Britain must prepare for a new era of high immigration caused by UK domestic need and changes in global economics and politics, a new think-tank paper says today.
The post-pandemic immigration rate of 1.1 million arrivals a year could be the start of a trend towards historically high migration levels in the coming decades, according to the Social Market Foundation.
Britain’s ageing population and skills shortages will mean the country has an ongoing demand for migrant workers. Meanwhile, Britain has longstanding ties with the most populous and still growing nations, whose own demographic changes will mean they have large numbers of young people looking for jobs and opportunities elsewhere in the world.
Jonathan Thomas, a senior fellow at the SMF, argues that British politics and policy need to be better prepared for an era of high migration flows.
In a report entitled Routes to resolution, he suggests:
- Britain should explore “skills partnerships” with migrants’ home countries, supporting the training of workers in those countries some of whom could then bring those skills to Britain. “The UK should focus on helping to strategically shape migration sustainably on mutually beneficial terms with those countries from which the UK is receiving migrants”, Thomas says.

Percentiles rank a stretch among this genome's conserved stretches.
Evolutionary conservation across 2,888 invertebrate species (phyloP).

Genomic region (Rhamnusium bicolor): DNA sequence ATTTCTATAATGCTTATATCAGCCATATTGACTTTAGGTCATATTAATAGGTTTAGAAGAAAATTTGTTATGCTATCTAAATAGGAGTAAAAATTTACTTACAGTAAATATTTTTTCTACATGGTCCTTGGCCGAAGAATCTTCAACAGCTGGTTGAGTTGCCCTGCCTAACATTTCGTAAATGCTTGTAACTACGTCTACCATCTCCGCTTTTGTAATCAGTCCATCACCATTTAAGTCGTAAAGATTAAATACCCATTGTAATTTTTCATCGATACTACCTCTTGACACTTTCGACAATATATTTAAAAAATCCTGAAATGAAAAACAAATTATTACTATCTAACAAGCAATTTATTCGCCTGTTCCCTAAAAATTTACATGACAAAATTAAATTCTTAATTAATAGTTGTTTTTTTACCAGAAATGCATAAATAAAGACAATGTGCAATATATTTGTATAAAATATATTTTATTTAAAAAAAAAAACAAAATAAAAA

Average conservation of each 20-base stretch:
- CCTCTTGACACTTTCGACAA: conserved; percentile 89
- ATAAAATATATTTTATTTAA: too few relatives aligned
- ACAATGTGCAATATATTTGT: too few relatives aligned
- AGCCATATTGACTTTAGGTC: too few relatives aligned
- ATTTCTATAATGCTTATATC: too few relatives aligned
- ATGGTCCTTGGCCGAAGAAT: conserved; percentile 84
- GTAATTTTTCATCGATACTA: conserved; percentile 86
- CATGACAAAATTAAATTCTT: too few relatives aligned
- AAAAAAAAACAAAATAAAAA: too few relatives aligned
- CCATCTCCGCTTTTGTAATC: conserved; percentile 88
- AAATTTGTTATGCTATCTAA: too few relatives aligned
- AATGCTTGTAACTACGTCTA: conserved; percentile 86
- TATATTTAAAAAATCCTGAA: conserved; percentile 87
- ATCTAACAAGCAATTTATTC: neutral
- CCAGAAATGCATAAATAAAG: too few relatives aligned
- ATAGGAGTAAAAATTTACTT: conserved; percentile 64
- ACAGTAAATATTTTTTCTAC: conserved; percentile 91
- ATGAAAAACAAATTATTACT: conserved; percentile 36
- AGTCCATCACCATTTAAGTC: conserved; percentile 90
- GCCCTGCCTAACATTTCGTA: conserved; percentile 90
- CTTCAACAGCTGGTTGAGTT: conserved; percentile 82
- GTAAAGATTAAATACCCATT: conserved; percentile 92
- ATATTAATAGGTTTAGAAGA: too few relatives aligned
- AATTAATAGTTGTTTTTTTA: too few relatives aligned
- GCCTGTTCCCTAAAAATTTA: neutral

- Immigrant workers must be shown to be “supplementing, not supplanting,” the UK workforce. “The value of a more open approach to labour immigration must be set out in a way that clearly acknowledges political and public concerns”, Thomas says.
- Significant reform of the international refugee system, to break the bond between where people claim asylum and where they settle. “Only a system where an asylum claim represents just an entry into the system rather than a final destination can remove the incentives that drive the people-smuggling business model”, he writes.
- Britain should strike a meaningful deal with France to curb the Channel chaos, but to be able to return migrants to France will require the UK to take in more refugees, from France and/or elsewhere in the EU. “The UK should accept that France has no obligation and little incentive to help Britain on asylum, particularly during times when France has received asylum applications at roughly three times the UK rate, and accepts a greater number of refugees than the UK does.”
In the year ending June 2022, long-term immigration into the UK was estimated at around 1.1 million. This is an increase of 435,000 on the previous year.
This current high level of migration is often put down to the unique circumstances following the COVID-19 pandemic and the Russian invasion of Ukraine. Many politicians and commentators have suggested that future flows are unlikely to reach the levels seen today.
But Thomas argues that in fact, both supply- and demand-side factors mean that the UK’s future migration trend may be towards inflows remaining at historically high levels in the medium to long term.
On the demand side, skills and labour shortages may be worsened by an ageing resident population often reluctant to work longer.